With our remastered release of The Nightcomers ready for this Tuesday, it just felt appropriate to mention where the score stands in my hierarchy of favorite Jerry Fielding scores. At the top. Number one. My personal favorite. We’ve released a lot of his music in the past, the Michael Winner titles, Straw Dogs, a couple of other Sam Peckinpah titles, Beyond The Poseidon Adventure, Gray Lady Down, even his last score, the horror movie Funeral Home… and Straw Dogs comes close, but it’s The Nightcomers that best floats my boat. And of course I greatly admire The Wild Bunch. Fielding has always been one of my very favorite film composers and I don’t slight that masterful 1969 western soundtrack in any way. It and Advise And Consent were my two initial experiences with Fielding’s music.
However, from when I first saw The Nightcomers at a drive-in theater late in 1971, it rose to the top and has remained there ever since. And I can pinpoint just what it is about this incredibly complex work that hits the spot: the harmonic vernacular, especially in the cadences of certain cues. Fielding lets these cues play, weaving in and about with shifting dark, slightly dissonant chord progressions in his strings, then bringing in the woodwinds, he closes them with rich chords exploiting bitonality. It is a horror film of sorts, probably more of a psychological thriller due its literary origins, but bitonality and even polytonality gets into pretty sophisticated harmonic territory. And then, in balance, there are several prim and proper period English-style cues that often feature brass and take us 180 degrees in the opposite direction. It’s not a lengthy score, but an involved one just the same.
I’m likely in the minority, but I love all the Michael Winner films that Fielding scored: Lawman, Chato’s Land, The Mechanic, Scorpio… and The Nightcomers.
Oh, and the film is must-see for Marlon Brando aficionados. Try to catch it if you haven’t already.
It was very sad to awaken this morning to news about the passing of Mike Ross. Our orchestra contractor for the Excalibur recordings, Paul Talkington, circulated a message to our team informing us and expressing his own sadness. Mike Ross, who sometimes went by his full name, Mike Ross-Trevor, was our recording engineer and mixer for our last Kickstarter recording we did with the Royal Scottish National Orchestra. In fact, his work with us on The Man Who Knew Too Much and On Dangerous Ground was to be his final salute to the profession.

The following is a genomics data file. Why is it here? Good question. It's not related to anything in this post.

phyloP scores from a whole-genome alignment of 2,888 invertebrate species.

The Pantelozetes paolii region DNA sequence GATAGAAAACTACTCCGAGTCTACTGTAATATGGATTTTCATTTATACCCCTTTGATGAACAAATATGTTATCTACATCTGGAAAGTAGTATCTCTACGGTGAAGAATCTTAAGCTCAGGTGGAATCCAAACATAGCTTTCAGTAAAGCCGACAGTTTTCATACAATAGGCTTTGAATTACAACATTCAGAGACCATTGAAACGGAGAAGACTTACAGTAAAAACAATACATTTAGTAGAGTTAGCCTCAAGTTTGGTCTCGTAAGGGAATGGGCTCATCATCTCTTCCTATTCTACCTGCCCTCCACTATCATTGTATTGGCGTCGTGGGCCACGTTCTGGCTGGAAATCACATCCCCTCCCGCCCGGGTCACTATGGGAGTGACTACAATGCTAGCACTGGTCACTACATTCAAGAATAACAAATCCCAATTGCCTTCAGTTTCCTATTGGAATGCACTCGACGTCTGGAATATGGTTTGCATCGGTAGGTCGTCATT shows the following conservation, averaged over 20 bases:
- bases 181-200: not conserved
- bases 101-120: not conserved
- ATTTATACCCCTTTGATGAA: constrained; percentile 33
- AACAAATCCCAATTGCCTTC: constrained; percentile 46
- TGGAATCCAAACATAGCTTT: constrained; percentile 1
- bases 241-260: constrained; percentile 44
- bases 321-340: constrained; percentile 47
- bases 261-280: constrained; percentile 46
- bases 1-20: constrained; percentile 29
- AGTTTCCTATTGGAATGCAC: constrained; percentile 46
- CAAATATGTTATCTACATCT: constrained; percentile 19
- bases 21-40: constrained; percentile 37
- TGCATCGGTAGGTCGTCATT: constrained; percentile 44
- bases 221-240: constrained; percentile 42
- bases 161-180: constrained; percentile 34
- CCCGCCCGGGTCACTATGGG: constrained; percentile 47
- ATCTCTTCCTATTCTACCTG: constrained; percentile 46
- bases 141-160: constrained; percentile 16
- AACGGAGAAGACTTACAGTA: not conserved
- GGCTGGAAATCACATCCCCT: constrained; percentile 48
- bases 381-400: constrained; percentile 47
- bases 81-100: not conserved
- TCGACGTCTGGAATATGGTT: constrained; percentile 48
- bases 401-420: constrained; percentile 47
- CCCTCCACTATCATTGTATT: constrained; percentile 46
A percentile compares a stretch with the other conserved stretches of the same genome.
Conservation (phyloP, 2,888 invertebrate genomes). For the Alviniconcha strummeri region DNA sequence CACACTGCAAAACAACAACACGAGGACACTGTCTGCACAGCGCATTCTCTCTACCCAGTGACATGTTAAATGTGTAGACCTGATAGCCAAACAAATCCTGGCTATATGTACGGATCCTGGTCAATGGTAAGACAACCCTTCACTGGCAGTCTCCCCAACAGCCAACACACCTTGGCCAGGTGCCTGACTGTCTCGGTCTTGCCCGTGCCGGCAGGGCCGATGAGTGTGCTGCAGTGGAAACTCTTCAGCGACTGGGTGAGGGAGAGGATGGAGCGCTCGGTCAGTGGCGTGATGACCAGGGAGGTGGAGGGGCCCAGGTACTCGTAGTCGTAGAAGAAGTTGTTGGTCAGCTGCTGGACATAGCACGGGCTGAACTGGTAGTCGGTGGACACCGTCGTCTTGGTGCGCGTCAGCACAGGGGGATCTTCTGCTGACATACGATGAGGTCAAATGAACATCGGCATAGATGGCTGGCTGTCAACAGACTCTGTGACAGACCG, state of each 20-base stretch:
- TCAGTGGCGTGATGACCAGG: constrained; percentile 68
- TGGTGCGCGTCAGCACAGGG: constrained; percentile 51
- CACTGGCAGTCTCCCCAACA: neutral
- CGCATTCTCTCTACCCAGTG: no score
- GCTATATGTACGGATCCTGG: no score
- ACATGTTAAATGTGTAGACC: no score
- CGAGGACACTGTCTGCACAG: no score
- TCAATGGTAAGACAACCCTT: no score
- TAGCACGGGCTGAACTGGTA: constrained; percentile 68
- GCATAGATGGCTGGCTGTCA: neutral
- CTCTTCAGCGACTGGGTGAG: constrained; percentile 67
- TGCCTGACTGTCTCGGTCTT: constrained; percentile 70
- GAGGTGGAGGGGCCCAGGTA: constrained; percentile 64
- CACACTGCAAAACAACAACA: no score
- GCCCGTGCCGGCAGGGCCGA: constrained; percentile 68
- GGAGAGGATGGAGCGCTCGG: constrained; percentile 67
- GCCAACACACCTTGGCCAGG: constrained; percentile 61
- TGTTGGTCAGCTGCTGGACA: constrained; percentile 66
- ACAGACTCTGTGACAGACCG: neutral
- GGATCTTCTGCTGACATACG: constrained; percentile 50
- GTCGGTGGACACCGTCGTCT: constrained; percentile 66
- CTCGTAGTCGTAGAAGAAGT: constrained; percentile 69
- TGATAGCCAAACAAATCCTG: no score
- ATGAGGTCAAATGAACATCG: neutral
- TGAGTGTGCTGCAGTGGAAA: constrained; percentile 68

Years worth of memories could be shared and condensed here as we worked with him professionally, dating all the way back to our Ivanhoe recording in 1994, and earlier if we bring our 1986 release of Islands In The Stream into play. But of all those memories, perhaps standing tallest is one I hold dear from last year when we were all gathering together to record the two Bernard Herrmann scores in Glasgow and Mike asked me personally to assist him in the booth. While I had anticipated being on the floor with conductor William Stromberg, the man who had recorded many a Jerry Goldsmith score and worked in the highest levels of film scoring was now personally asking me to stay at his side. I did. And the many conversations we shared during those sessions will be cherished without equal.
Mike, you mixed a lot of beautiful music that will last forever… but still you shall be sorely missed.
I figured it was time to head off to Colorado for the holidays and take a short break from editing soundtracks. Breathing fresh air a mile above sea level, sharing time with my granddaughter having Christmas as a one year old, mountains, snow on the way… you know, the stuff I can’t find in the Bay Area. In recent weeks we’ve worked on and readied for release a diverse repertoire of soundtracks including scores by such composers as John Barry, James Horner, Marco Beltrami, Christopher Young, Danny Elfman and James Newton Howard to tease about just the most recent group. Anyway, while doing some shopping today, Mary Ann and I dropped into a very small vinyl-only store outside of Denver. As we entered, they were playing Henry Mancini’s RCA soundtrack album from Arabesque. Definitely not an experience I could’ve expected.
So our last release, the complete actual soundtrack for MacArthur by Jerry Goldsmith, is selling very well. One would think the composer is a fan favorite. And it’s a military score… making it one of my favorites! Happily it was the subject of the most recent Goldsmith Odyssey Soundtrack Spotlight podcast in which I as producer and Jeff Bond as liner note author were guests. If you have not yet listened to the show, please just follow this link:
View more at our INTRADA SOUNDTRACK FORUM